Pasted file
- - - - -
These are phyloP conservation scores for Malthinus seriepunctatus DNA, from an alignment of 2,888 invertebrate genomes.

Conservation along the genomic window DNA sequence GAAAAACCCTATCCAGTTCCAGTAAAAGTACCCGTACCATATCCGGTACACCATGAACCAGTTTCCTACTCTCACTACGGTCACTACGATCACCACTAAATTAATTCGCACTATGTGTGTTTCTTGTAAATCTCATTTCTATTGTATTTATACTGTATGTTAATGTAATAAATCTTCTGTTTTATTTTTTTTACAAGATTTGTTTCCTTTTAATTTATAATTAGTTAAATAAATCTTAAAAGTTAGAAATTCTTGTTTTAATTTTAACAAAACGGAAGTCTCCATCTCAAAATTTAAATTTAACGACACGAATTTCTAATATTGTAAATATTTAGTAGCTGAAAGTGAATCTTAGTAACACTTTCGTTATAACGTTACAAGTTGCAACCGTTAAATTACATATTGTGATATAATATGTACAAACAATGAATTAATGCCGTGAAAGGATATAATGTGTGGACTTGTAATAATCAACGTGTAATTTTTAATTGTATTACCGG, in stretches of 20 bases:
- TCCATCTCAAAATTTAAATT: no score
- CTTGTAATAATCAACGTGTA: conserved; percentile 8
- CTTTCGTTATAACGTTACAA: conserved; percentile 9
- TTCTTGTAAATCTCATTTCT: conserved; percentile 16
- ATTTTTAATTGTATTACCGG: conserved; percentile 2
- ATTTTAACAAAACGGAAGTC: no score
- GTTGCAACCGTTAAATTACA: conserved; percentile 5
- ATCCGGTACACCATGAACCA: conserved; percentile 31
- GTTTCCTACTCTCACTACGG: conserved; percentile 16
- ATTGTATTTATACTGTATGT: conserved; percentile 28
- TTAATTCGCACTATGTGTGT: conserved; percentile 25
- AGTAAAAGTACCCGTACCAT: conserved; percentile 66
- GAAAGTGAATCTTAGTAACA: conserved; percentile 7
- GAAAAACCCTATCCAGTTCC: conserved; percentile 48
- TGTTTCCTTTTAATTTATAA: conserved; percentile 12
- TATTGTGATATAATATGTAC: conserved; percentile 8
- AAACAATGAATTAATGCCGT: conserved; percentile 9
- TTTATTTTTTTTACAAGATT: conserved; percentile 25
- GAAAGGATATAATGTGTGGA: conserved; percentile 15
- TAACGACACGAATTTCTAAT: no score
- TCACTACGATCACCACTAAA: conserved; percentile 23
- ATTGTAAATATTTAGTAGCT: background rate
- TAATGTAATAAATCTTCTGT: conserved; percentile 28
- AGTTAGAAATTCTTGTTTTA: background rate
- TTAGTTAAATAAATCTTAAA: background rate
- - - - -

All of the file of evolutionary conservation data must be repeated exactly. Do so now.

These are phyloP conservation scores for Malthinus seriepunctatus DNA, from an alignment of 2,888 invertebrate genomes.

Conservation along the genomic window DNA sequence GAAAAACCCTATCCAGTTCCAGTAAAAGTACCCGTACCATATCCGGTACACCATGAACCAGTTTCCTACTCTCACTACGGTCACTACGATCACCACTAAATTAATTCGCACTATGTGTGTTTCTTGTAAATCTCATTTCTATTGTATTTATACTGTATGTTAATGTAATAAATCTTCTGTTTTATTTTTTTTACAAGATTTGTTTCCTTTTAATTTATAATTAGTTAAATAAATCTTAAAAGTTAGAAATTCTTGTTTTAATTTTAACAAAACGGAAGTCTCCATCTCAAAATTTAAATTTAACGACACGAATTTCTAATATTGTAAATATTTAGTAGCTGAAAGTGAATCTTAGTAACACTTTCGTTATAACGTTACAAGTTGCAACCGTTAAATTACATATTGTGATATAATATGTACAAACAATGAATTAATGCCGTGAAAGGATATAATGTGTGGACTTGTAATAATCAACGTGTAATTTTTAATTGTATTACCGG, in stretches of 20 bases:
- TCCATCTCAAAATTTAAATT: no score
- CTTGTAATAATCAACGTGTA: conserved; percentile 8
- CTTTCGTTATAACGTTACAA: conserved; percentile 9
- TTCTTGTAAATCTCATTTCT: conserved; percentile 16
- ATTTTTAATTGTATTACCGG: conserved; percentile 2
- ATTTTAACAAAACGGAAGTC: no score
- GTTGCAACCGTTAAATTACA: conserved; percentile 5
- ATCCGGTACACCATGAACCA: conserved; percentile 31
- GTTTCCTACTCTCACTACGG: conserved; percentile 16
- ATTGTATTTATACTGTATGT: conserved; percentile 28
- TTAATTCGCACTATGTGTGT: conserved; percentile 25
- AGTAAAAGTACCCGTACCAT: conserved; percentile 66
- GAAAGTGAATCTTAGTAACA: conserved; percentile 7
- GAAAAACCCTATCCAGTTCC: conserved; percentile 48
- TGTTTCCTTTTAATTTATAA: conserved; percentile 12
- TATTGTGATATAATATGTAC: conserved; percentile 8
- AAACAATGAATTAATGCCGT: conserved; percentile 9
- TTTATTTTTTTTACAAGATT: conserved; percentile 25
- GAAAGGATATAATGTGTGGA: conserved; percentile 15
- TAACGACACGAATTTCTAAT: no score
- TCACTACGATCACCACTAAA: conserved; percentile 23
- ATTGTAAATATTTAGTAGCT: background rate
- TAATGTAATAAATCTTCTGT: conserved; percentile 28
- AGTTAGAAATTCTTGTTTTA: background rate
- TTAGTTAAATAAATCTTAAA: background rate